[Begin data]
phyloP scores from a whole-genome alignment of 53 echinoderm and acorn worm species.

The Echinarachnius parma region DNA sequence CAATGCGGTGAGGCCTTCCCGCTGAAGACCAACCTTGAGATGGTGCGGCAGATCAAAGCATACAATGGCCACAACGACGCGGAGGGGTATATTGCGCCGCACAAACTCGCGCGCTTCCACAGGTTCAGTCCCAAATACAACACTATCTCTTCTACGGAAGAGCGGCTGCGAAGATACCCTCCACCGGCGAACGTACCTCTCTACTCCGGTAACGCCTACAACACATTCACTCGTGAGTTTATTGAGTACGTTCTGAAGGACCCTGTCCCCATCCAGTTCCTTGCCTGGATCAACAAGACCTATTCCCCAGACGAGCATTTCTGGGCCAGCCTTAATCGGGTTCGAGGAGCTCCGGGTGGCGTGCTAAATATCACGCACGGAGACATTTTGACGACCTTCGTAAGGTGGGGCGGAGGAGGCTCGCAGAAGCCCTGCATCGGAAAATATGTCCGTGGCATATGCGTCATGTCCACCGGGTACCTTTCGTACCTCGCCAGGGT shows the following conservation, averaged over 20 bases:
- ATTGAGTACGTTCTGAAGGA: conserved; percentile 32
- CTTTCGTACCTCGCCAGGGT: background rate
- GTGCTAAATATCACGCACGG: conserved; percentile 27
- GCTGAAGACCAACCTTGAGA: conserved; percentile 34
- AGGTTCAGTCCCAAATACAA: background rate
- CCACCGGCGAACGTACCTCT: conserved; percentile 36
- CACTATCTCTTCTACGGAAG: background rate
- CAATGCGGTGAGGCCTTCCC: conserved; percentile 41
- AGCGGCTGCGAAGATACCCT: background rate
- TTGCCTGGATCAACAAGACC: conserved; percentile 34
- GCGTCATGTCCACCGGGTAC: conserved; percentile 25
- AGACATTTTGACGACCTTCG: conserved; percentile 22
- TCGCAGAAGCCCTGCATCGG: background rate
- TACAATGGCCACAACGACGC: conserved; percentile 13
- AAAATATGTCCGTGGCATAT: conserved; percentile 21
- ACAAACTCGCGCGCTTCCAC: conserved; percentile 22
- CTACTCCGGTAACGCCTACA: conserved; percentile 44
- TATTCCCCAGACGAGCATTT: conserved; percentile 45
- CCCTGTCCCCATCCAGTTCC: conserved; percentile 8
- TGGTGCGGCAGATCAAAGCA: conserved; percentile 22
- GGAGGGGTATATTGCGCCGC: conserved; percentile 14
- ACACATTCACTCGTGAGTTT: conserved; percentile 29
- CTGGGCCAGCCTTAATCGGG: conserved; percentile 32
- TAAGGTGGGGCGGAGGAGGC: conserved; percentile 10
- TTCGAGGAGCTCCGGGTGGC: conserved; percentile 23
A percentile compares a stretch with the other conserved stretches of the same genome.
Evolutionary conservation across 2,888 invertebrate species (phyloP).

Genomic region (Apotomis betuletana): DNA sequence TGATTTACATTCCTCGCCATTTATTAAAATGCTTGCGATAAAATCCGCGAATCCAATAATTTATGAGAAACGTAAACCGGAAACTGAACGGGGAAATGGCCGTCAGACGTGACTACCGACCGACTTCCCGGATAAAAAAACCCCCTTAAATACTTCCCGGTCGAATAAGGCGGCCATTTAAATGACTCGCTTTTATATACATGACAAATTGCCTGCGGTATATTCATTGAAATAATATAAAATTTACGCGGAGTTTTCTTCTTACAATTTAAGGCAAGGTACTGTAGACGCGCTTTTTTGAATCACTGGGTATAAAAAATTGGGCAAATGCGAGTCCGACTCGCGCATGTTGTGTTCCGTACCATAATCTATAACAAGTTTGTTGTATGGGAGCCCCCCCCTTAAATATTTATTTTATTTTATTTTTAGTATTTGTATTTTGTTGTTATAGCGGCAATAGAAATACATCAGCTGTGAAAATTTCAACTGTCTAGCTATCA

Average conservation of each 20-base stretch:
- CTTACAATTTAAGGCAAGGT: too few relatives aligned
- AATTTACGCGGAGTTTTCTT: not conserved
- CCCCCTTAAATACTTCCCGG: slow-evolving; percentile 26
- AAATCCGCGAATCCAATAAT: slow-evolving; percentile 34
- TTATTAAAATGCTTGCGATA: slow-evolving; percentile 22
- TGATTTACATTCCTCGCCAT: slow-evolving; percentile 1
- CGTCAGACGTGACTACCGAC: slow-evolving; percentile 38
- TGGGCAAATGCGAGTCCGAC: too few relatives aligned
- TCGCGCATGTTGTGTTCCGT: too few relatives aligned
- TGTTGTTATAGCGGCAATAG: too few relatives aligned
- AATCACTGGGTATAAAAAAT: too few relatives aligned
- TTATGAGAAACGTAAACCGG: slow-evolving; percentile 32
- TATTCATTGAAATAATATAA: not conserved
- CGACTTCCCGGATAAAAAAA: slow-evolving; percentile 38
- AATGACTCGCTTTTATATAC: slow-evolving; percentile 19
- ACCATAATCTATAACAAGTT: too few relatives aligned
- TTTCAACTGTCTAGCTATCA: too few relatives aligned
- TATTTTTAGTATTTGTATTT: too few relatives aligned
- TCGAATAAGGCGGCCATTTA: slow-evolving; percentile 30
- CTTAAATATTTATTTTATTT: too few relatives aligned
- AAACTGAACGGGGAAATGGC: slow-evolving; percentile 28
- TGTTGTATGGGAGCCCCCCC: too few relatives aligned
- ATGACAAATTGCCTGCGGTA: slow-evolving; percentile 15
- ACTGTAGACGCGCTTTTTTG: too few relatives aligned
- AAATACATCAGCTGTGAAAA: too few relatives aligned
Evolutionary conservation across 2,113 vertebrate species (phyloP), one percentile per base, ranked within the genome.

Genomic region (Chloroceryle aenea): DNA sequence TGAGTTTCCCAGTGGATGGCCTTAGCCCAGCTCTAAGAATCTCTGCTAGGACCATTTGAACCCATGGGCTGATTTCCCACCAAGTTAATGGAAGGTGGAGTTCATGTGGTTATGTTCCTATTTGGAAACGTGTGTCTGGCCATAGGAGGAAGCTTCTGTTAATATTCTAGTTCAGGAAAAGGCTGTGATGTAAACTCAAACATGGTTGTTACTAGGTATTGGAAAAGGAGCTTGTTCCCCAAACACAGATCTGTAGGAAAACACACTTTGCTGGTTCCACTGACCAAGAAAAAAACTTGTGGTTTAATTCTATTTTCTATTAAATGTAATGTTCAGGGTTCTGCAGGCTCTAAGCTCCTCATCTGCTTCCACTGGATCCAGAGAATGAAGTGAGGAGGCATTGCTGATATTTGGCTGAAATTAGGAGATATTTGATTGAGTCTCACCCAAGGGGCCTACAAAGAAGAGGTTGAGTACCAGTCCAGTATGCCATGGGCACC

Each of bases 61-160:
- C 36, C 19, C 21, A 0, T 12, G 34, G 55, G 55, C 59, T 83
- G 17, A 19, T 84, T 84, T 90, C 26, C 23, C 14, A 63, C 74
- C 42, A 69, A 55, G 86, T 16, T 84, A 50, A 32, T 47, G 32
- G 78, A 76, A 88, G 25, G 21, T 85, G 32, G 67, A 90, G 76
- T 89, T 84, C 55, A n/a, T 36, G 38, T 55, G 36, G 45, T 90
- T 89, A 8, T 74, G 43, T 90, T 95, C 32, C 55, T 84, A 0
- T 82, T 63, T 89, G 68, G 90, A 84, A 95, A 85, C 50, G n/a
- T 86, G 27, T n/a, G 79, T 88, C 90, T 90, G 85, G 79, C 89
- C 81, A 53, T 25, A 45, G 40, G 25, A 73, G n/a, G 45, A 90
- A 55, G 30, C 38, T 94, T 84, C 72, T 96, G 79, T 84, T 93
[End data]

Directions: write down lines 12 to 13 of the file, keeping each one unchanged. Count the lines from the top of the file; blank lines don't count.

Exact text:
- TTGCCTGGATCAACAAGACC: conserved; percentile 34
- GCGTCATGTCCACCGGGTAC: conserved; percentile 25